Muslim Drag Queen, Asif Quaraishi, Urges More Support For 'Hidden' Gay Asians

Government Needs To Do More To Tackle 'Inherent Homophobia' In Asian And African Communities

Not enough is being done by the government to support the rights of homosexual Asians in Britain, a leading campaigner has said.

Asif Quaraishi, a practising Muslim who dresses in drag, called for extra support for "hidden" gay Asians living in Britain who are often ostracised by their communities.

He said: "I would like to speak to David Cameron because there is a community living in Britain that needs a lot of help. The reality is that south Asian communities and African communities do have inherent homophobia."

Asif Quaraishi

British Pakistani Mr Quaraishi added: "I want to see the certain charities that deal head on with supporting gay Muslims given more funding and support in terms of raising role models from within the community.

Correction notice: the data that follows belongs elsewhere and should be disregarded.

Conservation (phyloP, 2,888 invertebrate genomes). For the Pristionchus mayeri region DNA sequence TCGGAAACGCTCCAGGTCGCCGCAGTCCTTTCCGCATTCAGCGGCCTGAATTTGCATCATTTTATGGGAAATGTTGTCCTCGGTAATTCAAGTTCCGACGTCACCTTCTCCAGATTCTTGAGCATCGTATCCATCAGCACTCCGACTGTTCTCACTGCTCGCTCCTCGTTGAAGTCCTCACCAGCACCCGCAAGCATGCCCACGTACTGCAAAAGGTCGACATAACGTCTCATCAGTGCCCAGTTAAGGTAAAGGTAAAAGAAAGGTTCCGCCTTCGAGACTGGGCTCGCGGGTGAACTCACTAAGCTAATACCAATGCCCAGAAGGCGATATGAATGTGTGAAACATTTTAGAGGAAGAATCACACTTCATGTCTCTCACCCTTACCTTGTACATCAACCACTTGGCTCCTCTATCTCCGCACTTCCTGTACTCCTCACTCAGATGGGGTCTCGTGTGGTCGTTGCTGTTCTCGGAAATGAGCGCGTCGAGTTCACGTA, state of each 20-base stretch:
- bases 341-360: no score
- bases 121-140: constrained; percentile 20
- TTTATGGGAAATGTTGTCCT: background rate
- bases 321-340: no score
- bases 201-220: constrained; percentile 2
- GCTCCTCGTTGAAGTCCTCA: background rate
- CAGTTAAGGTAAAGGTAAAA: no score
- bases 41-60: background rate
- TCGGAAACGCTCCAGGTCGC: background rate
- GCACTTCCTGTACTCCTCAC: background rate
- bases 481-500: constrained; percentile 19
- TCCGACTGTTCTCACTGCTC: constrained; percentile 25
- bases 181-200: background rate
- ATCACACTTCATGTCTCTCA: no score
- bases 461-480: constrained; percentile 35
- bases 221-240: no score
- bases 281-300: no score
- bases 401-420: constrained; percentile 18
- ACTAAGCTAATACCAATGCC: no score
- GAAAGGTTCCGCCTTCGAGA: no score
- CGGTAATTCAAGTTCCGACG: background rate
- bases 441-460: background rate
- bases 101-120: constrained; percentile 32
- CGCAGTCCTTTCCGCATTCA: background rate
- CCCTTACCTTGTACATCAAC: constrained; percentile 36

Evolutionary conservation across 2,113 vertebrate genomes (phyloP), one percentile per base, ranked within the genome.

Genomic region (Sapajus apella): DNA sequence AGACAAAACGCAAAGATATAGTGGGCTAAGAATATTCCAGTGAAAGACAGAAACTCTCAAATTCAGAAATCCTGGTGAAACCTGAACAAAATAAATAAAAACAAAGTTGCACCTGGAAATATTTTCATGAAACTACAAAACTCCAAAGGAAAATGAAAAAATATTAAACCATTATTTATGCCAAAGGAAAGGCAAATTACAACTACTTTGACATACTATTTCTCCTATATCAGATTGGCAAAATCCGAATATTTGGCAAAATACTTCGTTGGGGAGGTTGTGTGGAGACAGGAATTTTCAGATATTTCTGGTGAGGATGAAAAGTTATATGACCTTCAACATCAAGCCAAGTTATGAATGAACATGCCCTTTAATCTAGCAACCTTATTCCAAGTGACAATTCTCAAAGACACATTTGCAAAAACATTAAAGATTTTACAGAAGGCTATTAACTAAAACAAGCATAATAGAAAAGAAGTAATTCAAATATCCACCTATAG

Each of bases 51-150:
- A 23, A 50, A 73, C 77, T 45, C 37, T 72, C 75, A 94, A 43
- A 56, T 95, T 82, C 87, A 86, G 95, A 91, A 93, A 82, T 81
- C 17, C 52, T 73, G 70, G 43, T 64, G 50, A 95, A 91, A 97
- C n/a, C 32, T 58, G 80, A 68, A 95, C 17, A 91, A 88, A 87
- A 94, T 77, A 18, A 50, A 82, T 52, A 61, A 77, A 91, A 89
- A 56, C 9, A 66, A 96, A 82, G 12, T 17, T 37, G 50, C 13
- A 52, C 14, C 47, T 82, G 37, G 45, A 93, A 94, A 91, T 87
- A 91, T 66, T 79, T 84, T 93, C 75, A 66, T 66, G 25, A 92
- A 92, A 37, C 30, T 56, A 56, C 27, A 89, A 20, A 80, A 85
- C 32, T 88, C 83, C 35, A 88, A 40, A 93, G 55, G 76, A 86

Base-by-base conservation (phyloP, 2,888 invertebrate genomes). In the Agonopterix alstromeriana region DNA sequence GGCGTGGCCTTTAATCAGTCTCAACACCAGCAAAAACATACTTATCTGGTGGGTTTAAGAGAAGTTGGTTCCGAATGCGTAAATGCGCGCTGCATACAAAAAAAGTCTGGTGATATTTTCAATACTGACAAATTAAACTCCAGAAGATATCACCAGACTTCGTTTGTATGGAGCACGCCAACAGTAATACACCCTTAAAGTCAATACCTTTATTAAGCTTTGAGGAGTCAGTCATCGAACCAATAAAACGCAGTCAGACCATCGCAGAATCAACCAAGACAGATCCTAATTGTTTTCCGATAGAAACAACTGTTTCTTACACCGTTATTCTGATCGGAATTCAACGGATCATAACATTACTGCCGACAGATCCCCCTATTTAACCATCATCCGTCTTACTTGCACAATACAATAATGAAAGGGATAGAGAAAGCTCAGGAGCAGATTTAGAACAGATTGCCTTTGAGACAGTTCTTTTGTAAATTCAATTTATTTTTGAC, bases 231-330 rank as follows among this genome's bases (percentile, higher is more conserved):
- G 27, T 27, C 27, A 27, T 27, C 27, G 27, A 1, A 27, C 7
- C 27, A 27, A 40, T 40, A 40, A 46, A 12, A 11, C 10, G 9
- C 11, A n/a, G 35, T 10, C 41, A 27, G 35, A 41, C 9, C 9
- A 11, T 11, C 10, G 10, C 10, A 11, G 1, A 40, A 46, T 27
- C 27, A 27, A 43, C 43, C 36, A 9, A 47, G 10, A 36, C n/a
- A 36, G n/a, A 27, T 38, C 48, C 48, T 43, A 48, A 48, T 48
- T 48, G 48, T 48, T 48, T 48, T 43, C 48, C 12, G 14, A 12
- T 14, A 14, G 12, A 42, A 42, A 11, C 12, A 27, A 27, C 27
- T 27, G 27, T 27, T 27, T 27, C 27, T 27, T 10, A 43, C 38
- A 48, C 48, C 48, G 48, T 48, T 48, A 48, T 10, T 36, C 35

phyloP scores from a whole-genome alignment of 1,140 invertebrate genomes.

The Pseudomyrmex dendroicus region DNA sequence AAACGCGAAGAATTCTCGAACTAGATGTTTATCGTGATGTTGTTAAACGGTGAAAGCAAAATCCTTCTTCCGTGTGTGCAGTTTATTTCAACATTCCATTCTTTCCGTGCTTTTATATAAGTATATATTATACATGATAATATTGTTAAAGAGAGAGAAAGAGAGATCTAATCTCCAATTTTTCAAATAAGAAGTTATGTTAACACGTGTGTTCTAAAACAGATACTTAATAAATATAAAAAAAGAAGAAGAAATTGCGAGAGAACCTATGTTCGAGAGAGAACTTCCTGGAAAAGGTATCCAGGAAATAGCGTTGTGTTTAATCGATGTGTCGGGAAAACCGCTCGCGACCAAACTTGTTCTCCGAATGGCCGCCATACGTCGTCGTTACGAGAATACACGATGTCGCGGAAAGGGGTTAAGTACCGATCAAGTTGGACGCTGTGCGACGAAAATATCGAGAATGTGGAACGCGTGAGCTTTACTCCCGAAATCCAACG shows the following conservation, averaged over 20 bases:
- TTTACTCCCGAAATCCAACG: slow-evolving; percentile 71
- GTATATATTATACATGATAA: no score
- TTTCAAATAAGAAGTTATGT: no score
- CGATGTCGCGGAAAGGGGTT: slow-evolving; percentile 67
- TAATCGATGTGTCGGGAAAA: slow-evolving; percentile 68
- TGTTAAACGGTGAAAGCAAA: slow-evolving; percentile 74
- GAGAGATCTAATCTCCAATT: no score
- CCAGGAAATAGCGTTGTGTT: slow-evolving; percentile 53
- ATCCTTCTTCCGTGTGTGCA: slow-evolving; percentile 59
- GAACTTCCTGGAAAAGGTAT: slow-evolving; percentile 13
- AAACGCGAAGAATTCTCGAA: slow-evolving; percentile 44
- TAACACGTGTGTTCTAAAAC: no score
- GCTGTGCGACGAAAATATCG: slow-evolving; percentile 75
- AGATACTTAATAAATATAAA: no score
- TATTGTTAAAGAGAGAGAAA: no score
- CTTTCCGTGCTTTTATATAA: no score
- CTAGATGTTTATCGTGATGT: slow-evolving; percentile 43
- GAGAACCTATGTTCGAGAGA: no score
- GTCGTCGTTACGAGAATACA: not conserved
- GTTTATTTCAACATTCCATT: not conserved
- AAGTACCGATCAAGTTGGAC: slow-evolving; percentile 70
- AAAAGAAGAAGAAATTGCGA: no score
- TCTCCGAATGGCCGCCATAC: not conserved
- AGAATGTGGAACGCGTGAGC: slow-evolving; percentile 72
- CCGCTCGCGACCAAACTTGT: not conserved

"And I would like the debate to be pushed forward in faith communities themselves, where there is round-table discussions and getting our voices into mosques."

Mr Quaraishi, who is featured in a Channel 4 documentary airing next week titled Muslim Drag Queens, was speaking at the screening of the film, which is narrated by Sir Ian McKellen.

The documentary stars 33-year-old Quaraishi, Britain's first out and proud Muslim drag queen, who performs under the glamorous alter ego, Asifa Lahore, and has seen him establish himself as a leading figure within the gay Asian community, including being honoured at the Attitude Pride Awards earlier this year.

Sir Ian added his support to the those struggling to come out, calling Mr Quaraishi a "pioneer" in the gay Asian community.

He said: "I'm just in awe of Asifa and the others in the film. And the thousands of others who were not in the film. It makes me begin to understand what it was like 25-30 years ago. You are riding on a wagon of support and we are all with you and you are going to have to lead us and help us help you."

Produced as part of Channel 4's award-winning First Cut strand, the film follows Lahore's campaigning including his work with Matthew Ogston, who set up a charity to tackle homophobia in the Asian community after the suicide last year of his fiance, Dr Naz Mahmood, who was rejected by his family for being gay.


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